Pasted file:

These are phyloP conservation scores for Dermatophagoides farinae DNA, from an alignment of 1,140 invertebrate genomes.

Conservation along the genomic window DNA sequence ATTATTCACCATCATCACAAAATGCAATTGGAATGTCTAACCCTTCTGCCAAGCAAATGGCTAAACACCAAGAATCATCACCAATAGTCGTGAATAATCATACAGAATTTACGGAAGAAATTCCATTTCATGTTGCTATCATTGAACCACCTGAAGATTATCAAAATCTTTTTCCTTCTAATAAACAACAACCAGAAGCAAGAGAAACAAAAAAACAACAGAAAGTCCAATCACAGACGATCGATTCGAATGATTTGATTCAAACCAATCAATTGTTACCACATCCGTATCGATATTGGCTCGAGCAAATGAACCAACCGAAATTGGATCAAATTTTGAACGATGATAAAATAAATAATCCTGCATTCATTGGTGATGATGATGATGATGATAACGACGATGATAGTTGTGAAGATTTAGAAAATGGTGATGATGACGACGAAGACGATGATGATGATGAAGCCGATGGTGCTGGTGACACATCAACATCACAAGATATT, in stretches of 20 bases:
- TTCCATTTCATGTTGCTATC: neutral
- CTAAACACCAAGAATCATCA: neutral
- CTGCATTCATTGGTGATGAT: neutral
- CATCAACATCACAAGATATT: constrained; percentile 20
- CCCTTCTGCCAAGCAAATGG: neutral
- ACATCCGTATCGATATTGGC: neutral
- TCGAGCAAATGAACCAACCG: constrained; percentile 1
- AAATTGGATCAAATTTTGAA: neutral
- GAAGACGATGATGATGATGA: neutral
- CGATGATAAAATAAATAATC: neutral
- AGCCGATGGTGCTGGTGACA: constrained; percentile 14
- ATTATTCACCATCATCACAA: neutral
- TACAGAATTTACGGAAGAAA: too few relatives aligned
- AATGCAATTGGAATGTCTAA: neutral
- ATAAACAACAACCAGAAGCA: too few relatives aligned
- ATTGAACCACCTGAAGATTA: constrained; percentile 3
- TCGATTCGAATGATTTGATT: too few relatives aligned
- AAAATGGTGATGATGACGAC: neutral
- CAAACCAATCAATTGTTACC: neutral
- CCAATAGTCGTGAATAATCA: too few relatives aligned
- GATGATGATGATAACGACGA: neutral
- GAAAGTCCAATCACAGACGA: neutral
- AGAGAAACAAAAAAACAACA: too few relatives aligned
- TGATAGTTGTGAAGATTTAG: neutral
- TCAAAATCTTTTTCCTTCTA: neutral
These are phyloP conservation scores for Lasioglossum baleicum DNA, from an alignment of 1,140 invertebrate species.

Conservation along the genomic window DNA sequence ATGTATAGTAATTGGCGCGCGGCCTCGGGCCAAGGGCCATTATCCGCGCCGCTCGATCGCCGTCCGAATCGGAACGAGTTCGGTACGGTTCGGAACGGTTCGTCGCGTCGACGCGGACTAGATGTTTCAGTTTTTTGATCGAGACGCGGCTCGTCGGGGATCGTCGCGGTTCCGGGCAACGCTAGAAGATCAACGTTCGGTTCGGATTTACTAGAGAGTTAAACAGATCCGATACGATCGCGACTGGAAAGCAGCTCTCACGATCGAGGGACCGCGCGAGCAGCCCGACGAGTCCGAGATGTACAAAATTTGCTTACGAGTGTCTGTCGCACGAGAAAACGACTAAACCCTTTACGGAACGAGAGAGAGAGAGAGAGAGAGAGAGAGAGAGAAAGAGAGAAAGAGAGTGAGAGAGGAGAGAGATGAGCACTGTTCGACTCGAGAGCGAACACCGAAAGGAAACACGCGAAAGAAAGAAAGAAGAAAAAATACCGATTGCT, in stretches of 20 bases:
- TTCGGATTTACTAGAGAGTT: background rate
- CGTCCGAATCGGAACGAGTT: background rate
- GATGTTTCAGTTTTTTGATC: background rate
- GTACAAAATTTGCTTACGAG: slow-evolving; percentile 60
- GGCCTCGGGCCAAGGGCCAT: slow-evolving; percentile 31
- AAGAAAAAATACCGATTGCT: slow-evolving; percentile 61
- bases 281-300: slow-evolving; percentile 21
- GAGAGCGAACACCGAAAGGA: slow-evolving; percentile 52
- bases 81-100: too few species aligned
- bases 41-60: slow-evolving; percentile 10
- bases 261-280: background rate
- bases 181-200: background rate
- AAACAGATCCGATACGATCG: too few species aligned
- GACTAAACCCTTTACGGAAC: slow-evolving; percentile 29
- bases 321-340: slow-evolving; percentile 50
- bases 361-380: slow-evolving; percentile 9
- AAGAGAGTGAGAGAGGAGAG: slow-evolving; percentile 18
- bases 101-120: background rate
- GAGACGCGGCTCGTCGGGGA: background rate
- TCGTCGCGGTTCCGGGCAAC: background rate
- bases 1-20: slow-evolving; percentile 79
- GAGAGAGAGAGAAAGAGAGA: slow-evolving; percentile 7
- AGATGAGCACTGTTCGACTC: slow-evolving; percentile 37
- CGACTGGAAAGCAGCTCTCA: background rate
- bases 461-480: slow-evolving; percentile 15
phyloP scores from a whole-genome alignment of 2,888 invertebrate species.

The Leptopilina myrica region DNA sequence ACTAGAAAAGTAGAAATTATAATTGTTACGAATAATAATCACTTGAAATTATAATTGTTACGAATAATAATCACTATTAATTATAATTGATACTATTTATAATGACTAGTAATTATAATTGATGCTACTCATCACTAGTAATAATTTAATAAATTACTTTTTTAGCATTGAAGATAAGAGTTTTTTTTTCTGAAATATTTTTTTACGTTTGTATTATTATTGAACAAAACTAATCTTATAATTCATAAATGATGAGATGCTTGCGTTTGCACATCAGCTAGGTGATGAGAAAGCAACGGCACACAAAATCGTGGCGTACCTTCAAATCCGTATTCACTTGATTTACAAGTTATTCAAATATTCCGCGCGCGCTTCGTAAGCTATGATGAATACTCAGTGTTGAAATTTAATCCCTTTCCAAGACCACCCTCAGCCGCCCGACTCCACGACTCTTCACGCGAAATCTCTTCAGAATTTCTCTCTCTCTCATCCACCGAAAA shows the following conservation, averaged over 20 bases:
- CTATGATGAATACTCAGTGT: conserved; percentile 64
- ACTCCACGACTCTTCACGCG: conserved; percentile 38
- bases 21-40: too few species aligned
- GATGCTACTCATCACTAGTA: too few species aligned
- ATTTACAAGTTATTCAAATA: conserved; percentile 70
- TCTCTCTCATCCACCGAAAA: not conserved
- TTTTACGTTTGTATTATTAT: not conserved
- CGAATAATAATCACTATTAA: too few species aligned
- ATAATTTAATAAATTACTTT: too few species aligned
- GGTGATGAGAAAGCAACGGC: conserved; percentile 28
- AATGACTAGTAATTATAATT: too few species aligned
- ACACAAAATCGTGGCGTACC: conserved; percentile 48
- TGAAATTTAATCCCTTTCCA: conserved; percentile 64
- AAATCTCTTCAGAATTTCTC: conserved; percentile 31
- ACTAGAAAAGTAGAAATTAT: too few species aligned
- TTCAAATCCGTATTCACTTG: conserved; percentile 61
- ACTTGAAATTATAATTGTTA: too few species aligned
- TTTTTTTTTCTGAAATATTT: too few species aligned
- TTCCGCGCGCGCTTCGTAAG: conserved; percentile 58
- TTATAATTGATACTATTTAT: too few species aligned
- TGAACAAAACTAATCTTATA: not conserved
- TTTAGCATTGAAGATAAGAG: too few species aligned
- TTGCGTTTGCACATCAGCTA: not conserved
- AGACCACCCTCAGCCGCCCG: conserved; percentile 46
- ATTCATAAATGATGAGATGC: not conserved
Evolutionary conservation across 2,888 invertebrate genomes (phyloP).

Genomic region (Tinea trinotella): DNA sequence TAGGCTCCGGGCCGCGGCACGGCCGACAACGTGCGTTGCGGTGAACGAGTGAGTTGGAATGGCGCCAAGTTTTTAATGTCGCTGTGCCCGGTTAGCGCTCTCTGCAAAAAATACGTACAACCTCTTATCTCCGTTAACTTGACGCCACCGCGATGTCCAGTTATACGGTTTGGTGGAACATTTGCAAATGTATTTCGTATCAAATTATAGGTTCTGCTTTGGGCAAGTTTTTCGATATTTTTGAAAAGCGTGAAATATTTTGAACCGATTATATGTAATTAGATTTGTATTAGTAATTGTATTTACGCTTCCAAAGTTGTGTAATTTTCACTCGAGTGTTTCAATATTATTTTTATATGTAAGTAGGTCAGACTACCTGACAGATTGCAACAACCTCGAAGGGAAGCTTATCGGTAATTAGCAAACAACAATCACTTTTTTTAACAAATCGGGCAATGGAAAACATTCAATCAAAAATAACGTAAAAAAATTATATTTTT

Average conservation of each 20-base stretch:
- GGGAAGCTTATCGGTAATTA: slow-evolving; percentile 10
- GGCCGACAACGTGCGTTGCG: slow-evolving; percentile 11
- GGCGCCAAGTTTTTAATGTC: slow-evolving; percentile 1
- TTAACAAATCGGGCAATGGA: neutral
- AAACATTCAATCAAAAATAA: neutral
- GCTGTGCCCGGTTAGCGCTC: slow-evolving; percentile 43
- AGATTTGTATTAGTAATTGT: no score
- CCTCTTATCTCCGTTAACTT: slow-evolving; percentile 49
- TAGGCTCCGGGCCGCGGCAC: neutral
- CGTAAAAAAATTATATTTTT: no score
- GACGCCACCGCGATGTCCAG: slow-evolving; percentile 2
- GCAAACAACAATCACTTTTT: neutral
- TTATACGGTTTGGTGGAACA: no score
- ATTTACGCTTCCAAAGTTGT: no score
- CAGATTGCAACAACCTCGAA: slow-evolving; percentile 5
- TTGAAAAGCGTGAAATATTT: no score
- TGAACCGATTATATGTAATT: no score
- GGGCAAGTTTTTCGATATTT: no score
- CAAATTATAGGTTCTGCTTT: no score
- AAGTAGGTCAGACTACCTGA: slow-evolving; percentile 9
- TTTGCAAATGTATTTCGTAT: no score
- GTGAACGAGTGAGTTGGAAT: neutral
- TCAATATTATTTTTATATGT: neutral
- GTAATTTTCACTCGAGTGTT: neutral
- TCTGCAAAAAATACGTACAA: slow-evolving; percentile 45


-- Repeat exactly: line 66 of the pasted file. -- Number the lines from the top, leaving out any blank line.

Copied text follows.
- GGTGATGAGAAAGCAACGGC: conserved; percentile 28